Less than 10 percent of likely voters overall say America is in a “state of progress” going into the 2022 midterms.
By Ben Boychuk
January 5, 2022
More than three-quarters of likely voters believe the United States is “in a state of decay,” according to a new poll by the Trafalgar Group for Convention of States Action, a grassroots organization aimed at convening a convention to amend the U.S. Constitution.
The poll, conducted in December, asked a single question: “Do you believe American society and culture is in a state of decay or a state of progress?” Just over 76 percent of respondents answered “state of decay,” while 9.8 percent answered “state of progress.” Another 13.4 percent said they were unsure.
Republicans and voters who identify with no party or a third party were the most pessimistic. Just over 85 percent of Republican respondents and 81.8 percent of independents or other party voters chose “decay.”
But even 61 percent of Democrats answered “state of decay” while just 15.4 percent said “state of progress.” Another 23.6 percent of Democrats said they were unsure.
When broken down by race and ethnicity, 79.5 percent of white voters chose “decay” over “progress.” Among black and Hispanic voters, 66.4 percent and 68.7 percent respectively answered “decay.”
Mark Meckler, CEO of Convention of States Action, said the Democrats’ level of pessimism surprised him, as did the high numbers among black and Hispanic voters in particular. Noting blacks and Hispanics tend to vote for Democrats, Meckler said the poll points to “a distinct lack of voter enthusiasm” going into the 2022 midterm elections.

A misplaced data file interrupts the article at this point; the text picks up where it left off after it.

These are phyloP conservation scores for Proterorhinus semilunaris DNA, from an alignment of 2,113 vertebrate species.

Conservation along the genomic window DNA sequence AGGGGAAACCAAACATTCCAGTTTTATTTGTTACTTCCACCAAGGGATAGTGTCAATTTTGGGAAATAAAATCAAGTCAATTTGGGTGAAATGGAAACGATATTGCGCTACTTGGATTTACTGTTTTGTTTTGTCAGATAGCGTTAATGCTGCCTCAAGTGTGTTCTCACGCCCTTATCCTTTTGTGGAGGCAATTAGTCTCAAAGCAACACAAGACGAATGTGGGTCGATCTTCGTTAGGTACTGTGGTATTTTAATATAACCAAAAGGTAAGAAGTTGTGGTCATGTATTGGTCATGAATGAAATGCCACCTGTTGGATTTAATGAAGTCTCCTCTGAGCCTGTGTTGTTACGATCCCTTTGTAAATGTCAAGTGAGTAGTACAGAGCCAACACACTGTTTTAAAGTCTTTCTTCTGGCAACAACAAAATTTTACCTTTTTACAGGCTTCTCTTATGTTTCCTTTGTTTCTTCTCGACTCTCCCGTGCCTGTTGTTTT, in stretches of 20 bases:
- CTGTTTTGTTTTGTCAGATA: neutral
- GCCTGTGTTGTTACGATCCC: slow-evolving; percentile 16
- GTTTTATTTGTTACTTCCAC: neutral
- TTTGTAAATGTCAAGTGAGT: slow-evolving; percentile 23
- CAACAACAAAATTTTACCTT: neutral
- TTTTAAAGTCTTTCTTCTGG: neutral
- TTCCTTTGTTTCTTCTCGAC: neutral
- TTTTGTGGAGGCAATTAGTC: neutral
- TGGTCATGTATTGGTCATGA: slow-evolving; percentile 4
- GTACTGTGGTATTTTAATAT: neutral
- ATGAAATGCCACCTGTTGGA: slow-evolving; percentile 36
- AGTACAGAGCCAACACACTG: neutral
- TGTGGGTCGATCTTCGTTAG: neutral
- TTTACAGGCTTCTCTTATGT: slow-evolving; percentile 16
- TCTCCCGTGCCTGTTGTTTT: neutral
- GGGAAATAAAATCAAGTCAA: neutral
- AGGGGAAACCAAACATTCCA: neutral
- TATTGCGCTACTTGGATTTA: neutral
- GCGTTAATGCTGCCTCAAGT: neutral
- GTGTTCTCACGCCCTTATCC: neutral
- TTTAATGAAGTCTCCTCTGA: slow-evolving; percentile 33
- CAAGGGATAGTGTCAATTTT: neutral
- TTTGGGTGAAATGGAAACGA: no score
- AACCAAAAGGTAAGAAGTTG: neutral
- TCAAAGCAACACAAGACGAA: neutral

“When you tie all of the polling we’ve been doing together, you see the same kind of trends,” Meckler said. “Democrats have lost black and Hispanic support on big issues like the response to COVID-19, the economy, inflation, the supply chain, and the withdrawal from Afghanistan.”
“We’re looking at a big shift in November,” Meckler added, suggesting a six to eight point swing to the Republicans in the upcoming congressional elections. The polls show voters have “a sense of complete disconnect of the elites from the American people.” That disconnect, he added, is “part of decay.”
“I’ve been to 48 states in the past two years,” Meckler told American Greatness . “I’m hearing a lot of doom and gloom out there.”
The survey of 1,076 likely voters was taken between December 17 and December 21 and has a margin of error of 2.99 percent. Read the report below.